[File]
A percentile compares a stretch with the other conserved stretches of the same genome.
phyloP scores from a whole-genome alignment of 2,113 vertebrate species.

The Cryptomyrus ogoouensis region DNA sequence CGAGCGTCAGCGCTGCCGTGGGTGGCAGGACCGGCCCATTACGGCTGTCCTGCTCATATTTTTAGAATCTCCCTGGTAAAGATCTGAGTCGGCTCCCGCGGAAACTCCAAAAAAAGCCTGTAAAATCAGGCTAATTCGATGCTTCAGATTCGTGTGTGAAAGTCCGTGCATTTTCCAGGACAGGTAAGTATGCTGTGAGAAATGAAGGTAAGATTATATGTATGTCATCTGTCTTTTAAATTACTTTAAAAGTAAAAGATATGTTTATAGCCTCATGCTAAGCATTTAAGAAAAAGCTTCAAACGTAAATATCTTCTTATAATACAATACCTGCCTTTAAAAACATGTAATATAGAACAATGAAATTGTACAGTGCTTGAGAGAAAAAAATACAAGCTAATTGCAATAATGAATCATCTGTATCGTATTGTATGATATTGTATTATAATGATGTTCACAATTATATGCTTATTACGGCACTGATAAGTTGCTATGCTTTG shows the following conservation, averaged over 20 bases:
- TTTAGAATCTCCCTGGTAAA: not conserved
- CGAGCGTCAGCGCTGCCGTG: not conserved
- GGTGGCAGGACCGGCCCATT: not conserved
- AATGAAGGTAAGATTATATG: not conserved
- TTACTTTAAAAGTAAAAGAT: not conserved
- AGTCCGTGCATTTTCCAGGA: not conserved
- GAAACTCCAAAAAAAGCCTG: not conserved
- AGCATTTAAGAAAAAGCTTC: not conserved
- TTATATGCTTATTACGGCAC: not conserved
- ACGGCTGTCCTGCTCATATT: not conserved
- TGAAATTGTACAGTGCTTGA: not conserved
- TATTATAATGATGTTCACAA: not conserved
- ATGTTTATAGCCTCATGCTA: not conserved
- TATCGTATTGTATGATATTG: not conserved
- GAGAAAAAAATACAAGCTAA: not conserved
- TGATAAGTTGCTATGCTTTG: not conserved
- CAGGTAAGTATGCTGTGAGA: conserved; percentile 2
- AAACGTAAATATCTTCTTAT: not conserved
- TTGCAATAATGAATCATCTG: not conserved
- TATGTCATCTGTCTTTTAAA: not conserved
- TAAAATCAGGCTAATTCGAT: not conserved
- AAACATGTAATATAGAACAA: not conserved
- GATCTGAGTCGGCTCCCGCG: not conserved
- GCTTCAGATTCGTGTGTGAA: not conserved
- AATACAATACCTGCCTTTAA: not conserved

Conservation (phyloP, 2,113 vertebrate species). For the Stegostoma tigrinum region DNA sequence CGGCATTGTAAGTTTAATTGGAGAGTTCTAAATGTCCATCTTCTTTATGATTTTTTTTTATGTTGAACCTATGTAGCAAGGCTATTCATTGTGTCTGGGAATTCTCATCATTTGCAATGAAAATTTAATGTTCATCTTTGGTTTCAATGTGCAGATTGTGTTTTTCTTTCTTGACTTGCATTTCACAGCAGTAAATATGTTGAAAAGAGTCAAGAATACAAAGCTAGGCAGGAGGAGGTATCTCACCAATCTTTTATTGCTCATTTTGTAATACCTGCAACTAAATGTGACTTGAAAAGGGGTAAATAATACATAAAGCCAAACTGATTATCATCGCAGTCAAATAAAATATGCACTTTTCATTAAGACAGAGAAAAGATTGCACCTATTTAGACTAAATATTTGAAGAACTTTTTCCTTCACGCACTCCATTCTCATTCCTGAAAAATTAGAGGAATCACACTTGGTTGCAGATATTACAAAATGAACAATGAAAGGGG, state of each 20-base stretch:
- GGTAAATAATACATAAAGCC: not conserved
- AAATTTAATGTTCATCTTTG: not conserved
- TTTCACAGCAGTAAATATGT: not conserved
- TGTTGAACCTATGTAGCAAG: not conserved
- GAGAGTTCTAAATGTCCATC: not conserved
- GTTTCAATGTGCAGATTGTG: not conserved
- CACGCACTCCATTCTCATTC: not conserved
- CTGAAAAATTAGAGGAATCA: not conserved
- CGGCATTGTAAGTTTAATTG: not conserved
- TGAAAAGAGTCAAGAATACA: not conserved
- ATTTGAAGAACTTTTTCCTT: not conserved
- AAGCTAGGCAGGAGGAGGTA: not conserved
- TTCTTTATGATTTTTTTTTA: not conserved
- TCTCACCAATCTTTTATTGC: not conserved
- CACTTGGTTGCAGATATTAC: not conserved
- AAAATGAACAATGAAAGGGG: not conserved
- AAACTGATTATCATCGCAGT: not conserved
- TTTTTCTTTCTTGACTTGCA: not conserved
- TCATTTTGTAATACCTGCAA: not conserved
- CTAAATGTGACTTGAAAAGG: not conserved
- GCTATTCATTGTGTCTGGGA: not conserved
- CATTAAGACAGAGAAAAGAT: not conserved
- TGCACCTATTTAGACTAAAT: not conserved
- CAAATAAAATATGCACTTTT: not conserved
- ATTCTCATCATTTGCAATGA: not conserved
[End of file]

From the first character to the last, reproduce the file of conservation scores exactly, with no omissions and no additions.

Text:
A percentile compares a stretch with the other conserved stretches of the same genome.
phyloP scores from a whole-genome alignment of 2,113 vertebrate species.

The Cryptomyrus ogoouensis region DNA sequence CGAGCGTCAGCGCTGCCGTGGGTGGCAGGACCGGCCCATTACGGCTGTCCTGCTCATATTTTTAGAATCTCCCTGGTAAAGATCTGAGTCGGCTCCCGCGGAAACTCCAAAAAAAGCCTGTAAAATCAGGCTAATTCGATGCTTCAGATTCGTGTGTGAAAGTCCGTGCATTTTCCAGGACAGGTAAGTATGCTGTGAGAAATGAAGGTAAGATTATATGTATGTCATCTGTCTTTTAAATTACTTTAAAAGTAAAAGATATGTTTATAGCCTCATGCTAAGCATTTAAGAAAAAGCTTCAAACGTAAATATCTTCTTATAATACAATACCTGCCTTTAAAAACATGTAATATAGAACAATGAAATTGTACAGTGCTTGAGAGAAAAAAATACAAGCTAATTGCAATAATGAATCATCTGTATCGTATTGTATGATATTGTATTATAATGATGTTCACAATTATATGCTTATTACGGCACTGATAAGTTGCTATGCTTTG shows the following conservation, averaged over 20 bases:
- TTTAGAATCTCCCTGGTAAA: not conserved
- CGAGCGTCAGCGCTGCCGTG: not conserved
- GGTGGCAGGACCGGCCCATT: not conserved
- AATGAAGGTAAGATTATATG: not conserved
- TTACTTTAAAAGTAAAAGAT: not conserved
- AGTCCGTGCATTTTCCAGGA: not conserved
- GAAACTCCAAAAAAAGCCTG: not conserved
- AGCATTTAAGAAAAAGCTTC: not conserved
- TTATATGCTTATTACGGCAC: not conserved
- ACGGCTGTCCTGCTCATATT: not conserved
- TGAAATTGTACAGTGCTTGA: not conserved
- TATTATAATGATGTTCACAA: not conserved
- ATGTTTATAGCCTCATGCTA: not conserved
- TATCGTATTGTATGATATTG: not conserved
- GAGAAAAAAATACAAGCTAA: not conserved
- TGATAAGTTGCTATGCTTTG: not conserved
- CAGGTAAGTATGCTGTGAGA: conserved; percentile 2
- AAACGTAAATATCTTCTTAT: not conserved
- TTGCAATAATGAATCATCTG: not conserved
- TATGTCATCTGTCTTTTAAA: not conserved
- TAAAATCAGGCTAATTCGAT: not conserved
- AAACATGTAATATAGAACAA: not conserved
- GATCTGAGTCGGCTCCCGCG: not conserved
- GCTTCAGATTCGTGTGTGAA: not conserved
- AATACAATACCTGCCTTTAA: not conserved

Conservation (phyloP, 2,113 vertebrate species). For the Stegostoma tigrinum region DNA sequence CGGCATTGTAAGTTTAATTGGAGAGTTCTAAATGTCCATCTTCTTTATGATTTTTTTTTATGTTGAACCTATGTAGCAAGGCTATTCATTGTGTCTGGGAATTCTCATCATTTGCAATGAAAATTTAATGTTCATCTTTGGTTTCAATGTGCAGATTGTGTTTTTCTTTCTTGACTTGCATTTCACAGCAGTAAATATGTTGAAAAGAGTCAAGAATACAAAGCTAGGCAGGAGGAGGTATCTCACCAATCTTTTATTGCTCATTTTGTAATACCTGCAACTAAATGTGACTTGAAAAGGGGTAAATAATACATAAAGCCAAACTGATTATCATCGCAGTCAAATAAAATATGCACTTTTCATTAAGACAGAGAAAAGATTGCACCTATTTAGACTAAATATTTGAAGAACTTTTTCCTTCACGCACTCCATTCTCATTCCTGAAAAATTAGAGGAATCACACTTGGTTGCAGATATTACAAAATGAACAATGAAAGGGG, state of each 20-base stretch:
- GGTAAATAATACATAAAGCC: not conserved
- AAATTTAATGTTCATCTTTG: not conserved
- TTTCACAGCAGTAAATATGT: not conserved
- TGTTGAACCTATGTAGCAAG: not conserved
- GAGAGTTCTAAATGTCCATC: not conserved
- GTTTCAATGTGCAGATTGTG: not conserved
- CACGCACTCCATTCTCATTC: not conserved
- CTGAAAAATTAGAGGAATCA: not conserved
- CGGCATTGTAAGTTTAATTG: not conserved
- TGAAAAGAGTCAAGAATACA: not conserved
- ATTTGAAGAACTTTTTCCTT: not conserved
- AAGCTAGGCAGGAGGAGGTA: not conserved
- TTCTTTATGATTTTTTTTTA: not conserved
- TCTCACCAATCTTTTATTGC: not conserved
- CACTTGGTTGCAGATATTAC: not conserved
- AAAATGAACAATGAAAGGGG: not conserved
- AAACTGATTATCATCGCAGT: not conserved
- TTTTTCTTTCTTGACTTGCA: not conserved
- TCATTTTGTAATACCTGCAA: not conserved
- CTAAATGTGACTTGAAAAGG: not conserved
- GCTATTCATTGTGTCTGGGA: not conserved
- CATTAAGACAGAGAAAAGAT: not conserved
- TGCACCTATTTAGACTAAAT: not conserved
- CAAATAAAATATGCACTTTT: not conserved
- ATTCTCATCATTTGCAATGA: not conserved